Details: 435-727-5874, www.navajonationparks.org/htm/monumentvalley.htm.
Hugh Norris, Tucson
Unlike most summit hikes, which are cruel slogs, the Hugh Norris Trail is an airy jaunt that keeps your noggin on a swivel while you gawk at one sweeping view after another. There are a few moderately steep pitches, but that only sweetens the deal. It makes you feel as if you earn the expansive vistas that are among the best in Tucson. Set in Saguaro National Park west of downtown, the trail carves a route through classic Sonoran landscape to the top of 4,687-foot-high Wasson Peak, the highest point in the Tucson Mountains. The trail starts out on a cactus-studded bajada and switchbacks up to snag a rocky ridgeline. From there, the trail angles towards Wasson, hugging first one side of the high shoulder and then the other.
Details: 520-733-5158, www.nps.gov/sagu.
Horton Creek, Mogollon Rim
Being a waterway in Arizona often is a seasonal job. Many flow as feisty as an overcaffeinated terrier during rainy times and then lie around in sandy pajamas the rest of the year. Horton Creek is no part-timer. Horton goes non-stop, rumbling in a furious rush through rich forest at the base of the Mogollon Rim. That combo makes a spectacular day of hiking. The trail follows an old wagon road paralleling the creek. Several paths lead to the water, guarded by cottonwood, Arizona sycamore and bigtooth maple. Spend time enjoying the splashy music of cascades and mini-falls and the wet sigh of widening pools. The last section of the trail steepens as it climbs to Horton Spring, a frothy geyser spilling over moss-covered boulders.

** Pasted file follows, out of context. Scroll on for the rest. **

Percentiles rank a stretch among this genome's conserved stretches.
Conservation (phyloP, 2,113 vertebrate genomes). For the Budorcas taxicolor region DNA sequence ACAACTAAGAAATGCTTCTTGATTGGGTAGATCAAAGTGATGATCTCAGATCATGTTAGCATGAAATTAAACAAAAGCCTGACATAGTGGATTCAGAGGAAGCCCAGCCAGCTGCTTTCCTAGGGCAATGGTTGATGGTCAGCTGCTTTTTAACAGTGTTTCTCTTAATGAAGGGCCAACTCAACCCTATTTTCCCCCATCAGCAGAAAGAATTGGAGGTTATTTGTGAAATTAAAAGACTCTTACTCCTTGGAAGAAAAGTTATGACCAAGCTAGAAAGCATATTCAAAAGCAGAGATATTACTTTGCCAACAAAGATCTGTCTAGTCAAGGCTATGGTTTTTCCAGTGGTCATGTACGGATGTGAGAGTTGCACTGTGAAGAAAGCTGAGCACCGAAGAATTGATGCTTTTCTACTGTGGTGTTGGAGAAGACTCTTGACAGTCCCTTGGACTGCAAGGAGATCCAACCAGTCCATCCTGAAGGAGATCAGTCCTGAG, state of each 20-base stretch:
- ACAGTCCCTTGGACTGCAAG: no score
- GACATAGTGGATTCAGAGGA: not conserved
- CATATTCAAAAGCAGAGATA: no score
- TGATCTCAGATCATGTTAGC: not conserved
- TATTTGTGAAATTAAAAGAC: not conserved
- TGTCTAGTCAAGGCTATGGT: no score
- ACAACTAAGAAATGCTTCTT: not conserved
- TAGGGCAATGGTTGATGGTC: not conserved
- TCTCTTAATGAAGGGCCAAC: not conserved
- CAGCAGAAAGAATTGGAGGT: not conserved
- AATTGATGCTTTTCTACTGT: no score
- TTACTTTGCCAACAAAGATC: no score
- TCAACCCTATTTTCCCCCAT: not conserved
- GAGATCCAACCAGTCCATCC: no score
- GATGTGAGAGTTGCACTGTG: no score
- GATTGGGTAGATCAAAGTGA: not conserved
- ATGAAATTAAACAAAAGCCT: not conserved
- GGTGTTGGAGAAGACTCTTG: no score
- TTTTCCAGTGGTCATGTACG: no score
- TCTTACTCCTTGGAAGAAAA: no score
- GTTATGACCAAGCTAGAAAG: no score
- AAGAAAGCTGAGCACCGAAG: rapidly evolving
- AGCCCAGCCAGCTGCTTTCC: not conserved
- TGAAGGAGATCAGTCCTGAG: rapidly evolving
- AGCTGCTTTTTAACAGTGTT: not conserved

Details: 928-474-7900, www.fs.fed.us/r3/tonto.
Heart of Rocks, Chiricahua National Monument
Hidden in the southeastern corner of the state, Chiricahua National Monument is the most unsung Arizona location. The park shelters an exotic array of stone sculpted by nature. Massive columns, slender spires and impossibly balanced boulders loom above the timber. The skyline seems built from the splintered remains of ancient castles. A network of trails provides hikers with several options. The short loop through Heart of Rocks is the craggy core of the park, where you’ll find the most spectacular formations. The easiest route is via a trio of trails: Ed Riggs, Mushroom Rock and Big Balanced Rock. The Heart of Rocks loops through a weird stone garden filled with such formations as Thor’s Hammer, Duck on a Rock, Punch and Judy, Camel’s Head and Totem Pole.
Details: 520-824-3560, www.nps.gov/chir.
Sycamore Rim, Williams